As everyone who is not politically comatose knows by now, President Obama recently spoke to supporters in Roanoke, Virginia, and said in his speech to them, "If you've got a business, you didn't build that . . . if you've been successful, you didn't get there on your own."
His opponents have protested and ridiculed his statements, but there is a sense in which Obama's statements contain some truth. As John Donne said, "No man is an island." None of us is born in isolation where we grow, mature, and succeed all alone. We avail ourselves - to one degree or another - of the talents, wisdom, and resources of others.
But that does not mean that our success is solely attributable to others. If President Obama was not heralded by so many as a great intellect, I'd be tempted to say that he simply did not express himself very well - that he didn't say exactly what he meant. Surely reason would dictate that anyone who builds a successful business deserves the lion's share of credit for that business.
But when a man who is widely purported to be intellectually astute says, "If you've got a business, you didn't build that," I suppose we must assume that he means what he says. This statement, taken with previous statements he has made, reveal his collectivist mentality. On several occasions he has expressed his belief in "collective salvation," the belief that spiritual salvation is achieved as a group, not as individuals - the belief that temporal success is achieved by the collective whole, not by individuals.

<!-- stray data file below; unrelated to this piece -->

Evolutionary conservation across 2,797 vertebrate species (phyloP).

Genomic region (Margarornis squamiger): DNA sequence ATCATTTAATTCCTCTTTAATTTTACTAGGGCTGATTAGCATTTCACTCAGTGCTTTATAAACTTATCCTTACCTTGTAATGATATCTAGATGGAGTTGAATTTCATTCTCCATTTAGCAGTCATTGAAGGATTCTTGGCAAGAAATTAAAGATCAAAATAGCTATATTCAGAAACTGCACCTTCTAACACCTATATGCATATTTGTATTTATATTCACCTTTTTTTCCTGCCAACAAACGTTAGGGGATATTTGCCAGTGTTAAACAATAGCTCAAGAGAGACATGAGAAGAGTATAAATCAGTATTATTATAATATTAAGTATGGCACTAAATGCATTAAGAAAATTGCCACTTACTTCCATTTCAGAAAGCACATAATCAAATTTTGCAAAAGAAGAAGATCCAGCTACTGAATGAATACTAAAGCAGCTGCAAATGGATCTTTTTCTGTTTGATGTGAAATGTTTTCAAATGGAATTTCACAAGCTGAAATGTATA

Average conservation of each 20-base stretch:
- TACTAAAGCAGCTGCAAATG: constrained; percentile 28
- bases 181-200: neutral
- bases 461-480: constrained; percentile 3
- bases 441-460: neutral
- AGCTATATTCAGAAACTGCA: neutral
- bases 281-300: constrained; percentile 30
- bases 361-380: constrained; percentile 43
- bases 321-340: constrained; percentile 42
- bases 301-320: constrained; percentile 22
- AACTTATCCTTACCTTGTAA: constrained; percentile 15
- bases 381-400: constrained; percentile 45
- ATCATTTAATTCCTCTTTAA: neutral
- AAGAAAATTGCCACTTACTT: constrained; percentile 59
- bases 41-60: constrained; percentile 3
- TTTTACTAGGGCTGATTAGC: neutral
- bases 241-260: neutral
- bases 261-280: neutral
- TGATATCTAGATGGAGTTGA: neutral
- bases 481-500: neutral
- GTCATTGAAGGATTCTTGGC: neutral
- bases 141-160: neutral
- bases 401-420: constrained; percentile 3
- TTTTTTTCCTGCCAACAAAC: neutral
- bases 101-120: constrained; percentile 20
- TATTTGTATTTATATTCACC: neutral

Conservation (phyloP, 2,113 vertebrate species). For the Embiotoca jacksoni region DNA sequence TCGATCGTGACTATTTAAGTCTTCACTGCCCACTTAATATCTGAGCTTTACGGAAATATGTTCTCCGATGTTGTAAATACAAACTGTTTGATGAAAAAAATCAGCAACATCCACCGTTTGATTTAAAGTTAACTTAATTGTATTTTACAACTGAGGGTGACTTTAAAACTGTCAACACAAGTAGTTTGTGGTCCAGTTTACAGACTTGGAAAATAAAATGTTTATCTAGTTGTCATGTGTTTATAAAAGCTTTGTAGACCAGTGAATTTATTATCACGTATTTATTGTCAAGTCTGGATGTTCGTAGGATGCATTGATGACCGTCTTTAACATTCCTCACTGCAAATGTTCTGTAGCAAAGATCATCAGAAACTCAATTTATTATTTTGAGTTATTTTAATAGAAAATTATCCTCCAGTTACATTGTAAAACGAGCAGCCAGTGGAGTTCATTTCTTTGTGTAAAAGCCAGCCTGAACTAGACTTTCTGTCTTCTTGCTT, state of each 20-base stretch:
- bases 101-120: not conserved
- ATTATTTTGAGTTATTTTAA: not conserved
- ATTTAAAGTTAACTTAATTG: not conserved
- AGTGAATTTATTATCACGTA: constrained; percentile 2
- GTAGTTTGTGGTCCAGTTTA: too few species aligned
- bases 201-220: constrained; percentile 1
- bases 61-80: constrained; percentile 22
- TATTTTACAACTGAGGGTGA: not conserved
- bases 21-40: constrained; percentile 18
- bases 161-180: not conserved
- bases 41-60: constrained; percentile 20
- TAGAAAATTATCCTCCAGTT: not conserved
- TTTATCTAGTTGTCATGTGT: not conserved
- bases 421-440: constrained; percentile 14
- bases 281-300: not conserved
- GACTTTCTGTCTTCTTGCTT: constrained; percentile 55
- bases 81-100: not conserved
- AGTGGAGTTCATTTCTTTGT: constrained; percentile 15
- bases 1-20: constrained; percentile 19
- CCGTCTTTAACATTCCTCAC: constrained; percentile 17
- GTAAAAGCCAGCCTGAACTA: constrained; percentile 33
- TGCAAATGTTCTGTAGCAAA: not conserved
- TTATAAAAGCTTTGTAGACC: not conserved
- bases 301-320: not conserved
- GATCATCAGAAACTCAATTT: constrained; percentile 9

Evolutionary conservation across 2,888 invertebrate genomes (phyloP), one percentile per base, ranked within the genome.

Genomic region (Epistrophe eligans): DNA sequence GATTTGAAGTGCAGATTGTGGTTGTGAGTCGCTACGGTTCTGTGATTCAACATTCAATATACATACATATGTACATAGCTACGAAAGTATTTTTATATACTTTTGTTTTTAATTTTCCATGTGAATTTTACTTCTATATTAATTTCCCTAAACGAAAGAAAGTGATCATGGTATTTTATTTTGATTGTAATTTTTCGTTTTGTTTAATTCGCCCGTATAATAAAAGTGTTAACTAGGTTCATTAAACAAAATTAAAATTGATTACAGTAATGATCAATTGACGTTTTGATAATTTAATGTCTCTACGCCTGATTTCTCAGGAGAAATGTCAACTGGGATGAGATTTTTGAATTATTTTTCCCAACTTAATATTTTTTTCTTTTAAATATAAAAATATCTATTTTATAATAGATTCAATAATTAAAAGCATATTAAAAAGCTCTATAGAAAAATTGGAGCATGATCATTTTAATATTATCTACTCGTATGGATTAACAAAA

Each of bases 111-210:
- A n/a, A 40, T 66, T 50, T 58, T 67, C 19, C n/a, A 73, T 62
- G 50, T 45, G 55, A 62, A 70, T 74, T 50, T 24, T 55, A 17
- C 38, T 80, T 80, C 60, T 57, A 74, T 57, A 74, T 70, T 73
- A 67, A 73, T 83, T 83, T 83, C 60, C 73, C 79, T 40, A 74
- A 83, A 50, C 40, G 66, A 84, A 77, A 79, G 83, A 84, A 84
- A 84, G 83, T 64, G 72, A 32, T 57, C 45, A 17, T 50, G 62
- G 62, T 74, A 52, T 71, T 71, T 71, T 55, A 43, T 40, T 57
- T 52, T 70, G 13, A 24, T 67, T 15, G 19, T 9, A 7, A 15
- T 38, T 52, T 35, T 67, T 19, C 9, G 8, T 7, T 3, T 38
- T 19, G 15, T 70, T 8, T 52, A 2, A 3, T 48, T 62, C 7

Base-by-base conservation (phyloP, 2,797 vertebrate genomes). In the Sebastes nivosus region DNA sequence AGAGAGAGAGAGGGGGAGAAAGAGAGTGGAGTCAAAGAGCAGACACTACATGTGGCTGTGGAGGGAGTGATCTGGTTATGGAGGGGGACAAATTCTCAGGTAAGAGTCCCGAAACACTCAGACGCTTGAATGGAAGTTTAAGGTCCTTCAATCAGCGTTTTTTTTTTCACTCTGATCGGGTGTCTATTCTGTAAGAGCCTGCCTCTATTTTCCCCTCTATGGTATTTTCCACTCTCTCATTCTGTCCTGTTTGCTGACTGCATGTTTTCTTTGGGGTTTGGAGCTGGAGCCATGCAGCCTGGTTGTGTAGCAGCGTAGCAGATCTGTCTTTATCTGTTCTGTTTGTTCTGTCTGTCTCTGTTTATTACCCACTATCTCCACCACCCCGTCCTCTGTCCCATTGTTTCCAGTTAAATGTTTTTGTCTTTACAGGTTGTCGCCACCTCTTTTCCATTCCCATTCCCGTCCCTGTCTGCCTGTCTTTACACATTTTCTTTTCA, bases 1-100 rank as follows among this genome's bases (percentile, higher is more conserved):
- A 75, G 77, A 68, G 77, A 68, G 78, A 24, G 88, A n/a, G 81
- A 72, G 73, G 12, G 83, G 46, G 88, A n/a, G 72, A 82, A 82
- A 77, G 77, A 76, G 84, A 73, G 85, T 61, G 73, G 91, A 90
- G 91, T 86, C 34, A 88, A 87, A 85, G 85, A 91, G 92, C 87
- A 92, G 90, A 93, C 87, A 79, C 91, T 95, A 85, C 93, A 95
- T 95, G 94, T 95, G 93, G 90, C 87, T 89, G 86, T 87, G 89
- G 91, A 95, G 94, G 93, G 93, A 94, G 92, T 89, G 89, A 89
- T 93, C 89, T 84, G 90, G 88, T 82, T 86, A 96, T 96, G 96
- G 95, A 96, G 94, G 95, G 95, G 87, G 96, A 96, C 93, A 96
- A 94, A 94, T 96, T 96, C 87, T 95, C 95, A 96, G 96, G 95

Some might argue that Christianity supports collectivism when it refers to believers as the "body of Christ." It's true that the New Testament honors the collective whole by calling it the "body of Christ," but an honest reader of the New Testament must acknowledge that this honoring of the whole is not at the expense of the individual. The New Testament makes it clear that we are saved as individuals, not as a whole. Your salvation in the spiritual sense does not depend on anyone else's salvation. Your temporal success does not depend on the success of others.
Of all President Obama's beliefs, I find his belief in collectivism most disturbing. I can think of nothing more dehumanizing than being lost in a sea of collectivism. If we are not viewed as individuals - if we are considered to be only insignificant parts of a whole - it becomes easy to rationalize any injustice to individuals by saying it's for the good of the collective whole.